This is the other part of The Daring Kitchen website which I joined a month or so ago…remember the fish and the powders? Anyway, this is the first baking challenge I’ve done and I was excited for two reasons: I’ve always wanted to try homemade marshmallows and I *heart* Milano cookies. (Also being nine-plus months pregnant certainly helps in the chocolate craving department.)
Since it is particularly hot here in South Texas in late July, I did have a little trouble keeping the chocolate firm when these cookies were out of the refrigerator. Next time I will omit the oil from the coating mixture…although storing these in the ‘fridge wasn’t all that bad since they were like a cold, cloud puff of sugary treat each time I snagged another. Yum.
The cookie dough was easy to work with (although the recipe as written makes WAY more cookies than needed for the marshmallow and chocolate amounts.) Thankfully, people were already discussing that on The Daring Kitchen forums and I knew to save back half of the cookie dough to use for something else (like blueberry tartlets!) The cookies by themselves are a great little cinnamon shortbread and could be flavored in any number of ways – a handy recipe to have around with or without the marshmallows.
The marshmallows were much easier to make than I imagined. However, they are sticky, sticky, sticky and need to be used immediately as they start to set-up fairly quickly. Just moments before the above photo was taken, I dropped my camera right on top on these and the tip of a kiss went smack dab into the lens cover and lens of the camera. I’m pretty sure the auto lens cover will never be the same again! What a mess!! I think I managed to salvage the camera…at least it is still taking photos. Anyway, there are all sorts of interesting ways to form marshmallows, as it turns out. I put mine in a cake decorator tool and pumped/piped it onto the cookies. Some people spread the marshmallows and then cut them. Others used an old-school flour mold method that looked really cool.
Overall, we loved these cookies and I will certainly be making them again sometime with different flavors mixed into the marshmallows…or a layer of caramel might be nice, too.
Now for those Milano cookies…
Pepperidge Farm’s Mint Milanos are one of my very favorite cookies…I love to keep them in the freezer. So, I was delighted to try making these at home. The cookie dough is really more like a batter and gets piped out onto the cookie sheet…which was a test for my piping skills (or lack thereof!)
You can use a Silpat or a silicon baking mat on the cookie sheet to help get them really thin and crispy. I don’t have an honest-to-goodness Silpat baking mat (but would love one, hint, hint, to anyone who reads this and must buy me occasional gifts!) but my Kitchenaid silicon mat seems to work fairly well most of the time. These cookies take a little practice just because of the shaping issue – since you make them into little sandwiches, it would be nice for all the cookies to be as uniform as possible. Several bakers on the Daring Baker forums noted that if you let the dough/batter sit for a little while before piping, it holds up better and is a little easier to work with.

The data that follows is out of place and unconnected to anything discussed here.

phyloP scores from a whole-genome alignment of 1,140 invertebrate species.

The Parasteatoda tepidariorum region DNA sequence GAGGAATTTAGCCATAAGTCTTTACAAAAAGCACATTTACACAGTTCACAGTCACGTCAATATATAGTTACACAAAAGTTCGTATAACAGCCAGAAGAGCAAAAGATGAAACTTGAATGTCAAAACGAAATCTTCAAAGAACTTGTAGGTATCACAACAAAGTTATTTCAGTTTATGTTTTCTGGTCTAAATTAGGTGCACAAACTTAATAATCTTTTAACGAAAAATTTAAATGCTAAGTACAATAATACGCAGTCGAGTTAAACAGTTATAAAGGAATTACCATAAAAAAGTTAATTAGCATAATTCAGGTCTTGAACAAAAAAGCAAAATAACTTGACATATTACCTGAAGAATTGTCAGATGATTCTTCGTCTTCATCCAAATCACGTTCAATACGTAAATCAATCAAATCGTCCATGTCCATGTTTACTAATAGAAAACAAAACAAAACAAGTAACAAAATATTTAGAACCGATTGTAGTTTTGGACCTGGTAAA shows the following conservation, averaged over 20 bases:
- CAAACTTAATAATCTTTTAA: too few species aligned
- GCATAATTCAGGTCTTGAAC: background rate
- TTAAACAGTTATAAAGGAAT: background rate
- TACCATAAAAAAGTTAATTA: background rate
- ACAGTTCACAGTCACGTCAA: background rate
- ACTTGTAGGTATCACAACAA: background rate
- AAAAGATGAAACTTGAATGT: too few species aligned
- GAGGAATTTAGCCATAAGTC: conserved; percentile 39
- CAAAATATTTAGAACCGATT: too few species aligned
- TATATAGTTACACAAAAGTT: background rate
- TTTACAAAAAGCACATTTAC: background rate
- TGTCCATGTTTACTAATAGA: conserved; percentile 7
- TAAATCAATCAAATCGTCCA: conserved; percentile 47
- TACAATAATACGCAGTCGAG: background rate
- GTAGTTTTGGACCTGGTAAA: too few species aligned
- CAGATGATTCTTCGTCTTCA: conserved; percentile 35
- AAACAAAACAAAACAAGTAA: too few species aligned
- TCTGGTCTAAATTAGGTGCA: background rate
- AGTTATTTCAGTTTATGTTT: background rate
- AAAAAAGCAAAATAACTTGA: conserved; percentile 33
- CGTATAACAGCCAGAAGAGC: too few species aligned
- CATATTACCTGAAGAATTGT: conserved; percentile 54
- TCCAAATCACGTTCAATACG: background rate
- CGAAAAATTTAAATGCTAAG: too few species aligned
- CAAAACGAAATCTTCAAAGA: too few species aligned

Don’t be alarmed by the seemingly large amounts of extract in these cookies – those amounts are correct (2 TB of each.) These cookies are meant to have a nice big flavor – much more so than the ones you buy in the store. And because they are so thin when they bake, a bit of that extract cooks off, too. When I make these again, I plan to use mint for the filling…and maybe I’ll even make the cookie part chocolate, too.
It was a wonderful way to spend an afternoon and both recipes were really successful. My 3-year-old was very interested and very involved (puffed sugar and chocolate – what’s not to love?) which is always part of my goal, too. I let him have a big hunk of the cookie dough, his own pastry roller and a handful of cookie cutters and he crafted his own little masterpieces right alongside me. Much better than Play-Doh, right?
(Here’s another super-detailed post from a fellow Daring Baker with more information about these recipes that you can imagine…and also alternative recipes, chocolate blooming information and another great example of the flour mold marshmallow method!)
For the complete recipes, check out The Daring Kitchen’s website.
So, go on – get thee to your kitchen and make marshmallows…and let me know if you drop anything important into them!